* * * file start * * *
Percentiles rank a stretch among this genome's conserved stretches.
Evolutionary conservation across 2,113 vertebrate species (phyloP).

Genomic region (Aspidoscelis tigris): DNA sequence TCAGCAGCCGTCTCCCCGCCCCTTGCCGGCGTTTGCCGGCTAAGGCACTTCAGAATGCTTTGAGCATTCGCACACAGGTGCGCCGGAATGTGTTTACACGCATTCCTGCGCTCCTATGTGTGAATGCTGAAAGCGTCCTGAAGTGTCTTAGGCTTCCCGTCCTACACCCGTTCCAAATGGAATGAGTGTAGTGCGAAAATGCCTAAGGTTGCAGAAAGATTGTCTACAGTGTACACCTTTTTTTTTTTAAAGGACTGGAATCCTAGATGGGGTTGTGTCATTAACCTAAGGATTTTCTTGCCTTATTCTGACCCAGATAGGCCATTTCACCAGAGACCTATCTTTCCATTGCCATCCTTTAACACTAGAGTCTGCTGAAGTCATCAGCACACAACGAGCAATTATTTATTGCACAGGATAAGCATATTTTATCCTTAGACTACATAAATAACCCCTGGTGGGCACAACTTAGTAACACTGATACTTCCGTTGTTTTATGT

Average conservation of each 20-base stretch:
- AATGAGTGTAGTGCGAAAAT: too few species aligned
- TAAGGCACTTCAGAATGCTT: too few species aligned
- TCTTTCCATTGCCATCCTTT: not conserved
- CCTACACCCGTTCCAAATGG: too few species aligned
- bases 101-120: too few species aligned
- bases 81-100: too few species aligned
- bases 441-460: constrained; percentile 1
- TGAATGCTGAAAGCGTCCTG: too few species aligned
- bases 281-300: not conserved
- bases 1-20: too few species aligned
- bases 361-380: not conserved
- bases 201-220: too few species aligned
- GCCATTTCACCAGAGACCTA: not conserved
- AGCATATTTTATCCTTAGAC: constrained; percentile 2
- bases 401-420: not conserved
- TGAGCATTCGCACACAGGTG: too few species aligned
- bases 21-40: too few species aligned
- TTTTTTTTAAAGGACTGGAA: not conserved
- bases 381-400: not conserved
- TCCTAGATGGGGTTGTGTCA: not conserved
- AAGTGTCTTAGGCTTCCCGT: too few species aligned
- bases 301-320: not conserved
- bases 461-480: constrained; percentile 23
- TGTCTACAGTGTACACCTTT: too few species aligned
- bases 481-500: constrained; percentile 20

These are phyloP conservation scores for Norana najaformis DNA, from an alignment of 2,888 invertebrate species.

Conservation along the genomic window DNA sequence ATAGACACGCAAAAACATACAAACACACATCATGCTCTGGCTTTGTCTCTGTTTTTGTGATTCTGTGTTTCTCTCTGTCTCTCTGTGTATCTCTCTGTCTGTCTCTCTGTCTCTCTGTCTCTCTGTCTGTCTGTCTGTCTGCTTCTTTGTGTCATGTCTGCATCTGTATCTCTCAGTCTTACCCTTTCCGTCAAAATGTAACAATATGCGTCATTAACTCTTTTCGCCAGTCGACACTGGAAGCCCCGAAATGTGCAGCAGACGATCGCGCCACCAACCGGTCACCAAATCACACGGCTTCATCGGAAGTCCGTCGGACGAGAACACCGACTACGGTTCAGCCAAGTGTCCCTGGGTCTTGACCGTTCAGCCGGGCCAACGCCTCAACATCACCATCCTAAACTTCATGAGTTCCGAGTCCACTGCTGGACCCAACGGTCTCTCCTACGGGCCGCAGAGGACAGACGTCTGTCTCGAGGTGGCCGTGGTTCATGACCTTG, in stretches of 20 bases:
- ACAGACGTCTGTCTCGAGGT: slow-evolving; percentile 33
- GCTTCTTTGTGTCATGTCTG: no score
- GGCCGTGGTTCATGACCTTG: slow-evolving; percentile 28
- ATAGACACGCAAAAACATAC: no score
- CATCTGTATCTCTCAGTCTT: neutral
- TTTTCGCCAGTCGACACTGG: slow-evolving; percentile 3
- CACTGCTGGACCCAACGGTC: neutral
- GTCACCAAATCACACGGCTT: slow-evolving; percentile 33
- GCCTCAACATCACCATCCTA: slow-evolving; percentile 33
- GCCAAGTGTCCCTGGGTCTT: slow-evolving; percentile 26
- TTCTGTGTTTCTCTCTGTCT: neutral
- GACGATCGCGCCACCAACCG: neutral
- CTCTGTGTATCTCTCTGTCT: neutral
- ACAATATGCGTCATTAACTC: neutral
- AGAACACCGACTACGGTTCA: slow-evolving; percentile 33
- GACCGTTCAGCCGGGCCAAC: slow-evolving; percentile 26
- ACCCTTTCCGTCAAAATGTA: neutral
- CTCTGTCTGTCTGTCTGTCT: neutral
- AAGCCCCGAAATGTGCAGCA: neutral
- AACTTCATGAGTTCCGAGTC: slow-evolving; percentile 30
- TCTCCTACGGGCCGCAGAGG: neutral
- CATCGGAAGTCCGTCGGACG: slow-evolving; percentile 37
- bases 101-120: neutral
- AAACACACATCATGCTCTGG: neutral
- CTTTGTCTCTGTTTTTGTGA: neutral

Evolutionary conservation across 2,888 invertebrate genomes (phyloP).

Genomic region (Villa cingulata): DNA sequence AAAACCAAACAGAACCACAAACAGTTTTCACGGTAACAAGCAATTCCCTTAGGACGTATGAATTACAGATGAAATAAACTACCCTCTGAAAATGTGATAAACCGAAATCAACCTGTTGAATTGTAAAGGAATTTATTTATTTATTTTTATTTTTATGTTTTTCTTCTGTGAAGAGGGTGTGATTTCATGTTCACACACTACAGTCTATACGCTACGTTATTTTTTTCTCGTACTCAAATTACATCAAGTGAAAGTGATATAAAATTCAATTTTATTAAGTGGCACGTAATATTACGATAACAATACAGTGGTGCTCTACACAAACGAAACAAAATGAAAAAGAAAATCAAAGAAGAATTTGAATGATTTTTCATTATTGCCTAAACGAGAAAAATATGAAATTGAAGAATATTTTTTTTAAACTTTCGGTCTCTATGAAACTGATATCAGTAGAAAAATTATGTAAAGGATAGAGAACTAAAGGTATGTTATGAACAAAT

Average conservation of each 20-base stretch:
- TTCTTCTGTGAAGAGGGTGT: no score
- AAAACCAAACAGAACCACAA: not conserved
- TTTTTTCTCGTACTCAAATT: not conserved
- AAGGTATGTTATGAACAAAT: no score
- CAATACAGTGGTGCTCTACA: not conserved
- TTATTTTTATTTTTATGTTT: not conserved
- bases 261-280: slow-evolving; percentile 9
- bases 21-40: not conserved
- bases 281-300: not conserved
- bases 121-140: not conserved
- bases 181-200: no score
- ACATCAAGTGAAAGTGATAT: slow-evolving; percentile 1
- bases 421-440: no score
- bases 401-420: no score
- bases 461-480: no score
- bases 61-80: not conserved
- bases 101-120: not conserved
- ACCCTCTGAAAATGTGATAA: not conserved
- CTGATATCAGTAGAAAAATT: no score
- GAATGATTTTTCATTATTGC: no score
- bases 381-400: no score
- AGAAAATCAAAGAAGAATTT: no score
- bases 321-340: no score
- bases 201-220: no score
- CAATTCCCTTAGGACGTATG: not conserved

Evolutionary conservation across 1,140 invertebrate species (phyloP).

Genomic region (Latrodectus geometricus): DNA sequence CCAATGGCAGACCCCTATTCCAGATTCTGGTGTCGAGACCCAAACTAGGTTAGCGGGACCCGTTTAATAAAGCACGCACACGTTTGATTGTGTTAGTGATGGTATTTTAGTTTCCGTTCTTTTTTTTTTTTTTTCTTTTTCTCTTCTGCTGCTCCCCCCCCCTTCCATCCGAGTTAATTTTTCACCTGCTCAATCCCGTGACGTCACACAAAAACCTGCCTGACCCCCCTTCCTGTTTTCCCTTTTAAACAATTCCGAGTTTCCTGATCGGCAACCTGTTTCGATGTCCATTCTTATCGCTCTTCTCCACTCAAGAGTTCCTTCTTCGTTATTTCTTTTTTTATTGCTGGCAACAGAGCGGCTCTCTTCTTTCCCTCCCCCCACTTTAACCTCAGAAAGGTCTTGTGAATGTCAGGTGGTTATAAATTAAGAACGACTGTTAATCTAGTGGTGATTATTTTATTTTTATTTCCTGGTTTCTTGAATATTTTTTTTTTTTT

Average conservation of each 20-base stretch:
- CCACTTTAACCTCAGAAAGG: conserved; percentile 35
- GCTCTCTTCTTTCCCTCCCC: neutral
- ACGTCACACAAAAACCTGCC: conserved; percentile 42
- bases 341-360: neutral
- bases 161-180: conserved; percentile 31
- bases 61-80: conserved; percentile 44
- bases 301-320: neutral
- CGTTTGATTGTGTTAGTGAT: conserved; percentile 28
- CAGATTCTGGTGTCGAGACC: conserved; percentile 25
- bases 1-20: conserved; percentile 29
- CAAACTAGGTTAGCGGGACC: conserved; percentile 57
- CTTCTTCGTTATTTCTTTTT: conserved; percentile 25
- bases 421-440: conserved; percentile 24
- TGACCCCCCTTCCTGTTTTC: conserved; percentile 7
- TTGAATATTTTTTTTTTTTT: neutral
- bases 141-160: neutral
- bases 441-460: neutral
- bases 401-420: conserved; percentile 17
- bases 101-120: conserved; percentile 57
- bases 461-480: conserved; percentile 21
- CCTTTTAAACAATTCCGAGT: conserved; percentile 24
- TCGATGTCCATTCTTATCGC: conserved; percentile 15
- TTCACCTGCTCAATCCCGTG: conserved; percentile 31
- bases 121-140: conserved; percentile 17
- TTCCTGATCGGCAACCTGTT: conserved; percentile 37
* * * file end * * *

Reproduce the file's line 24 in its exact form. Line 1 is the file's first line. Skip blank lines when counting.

- TCCTAGATGGGGTTGTGTCA: not conserved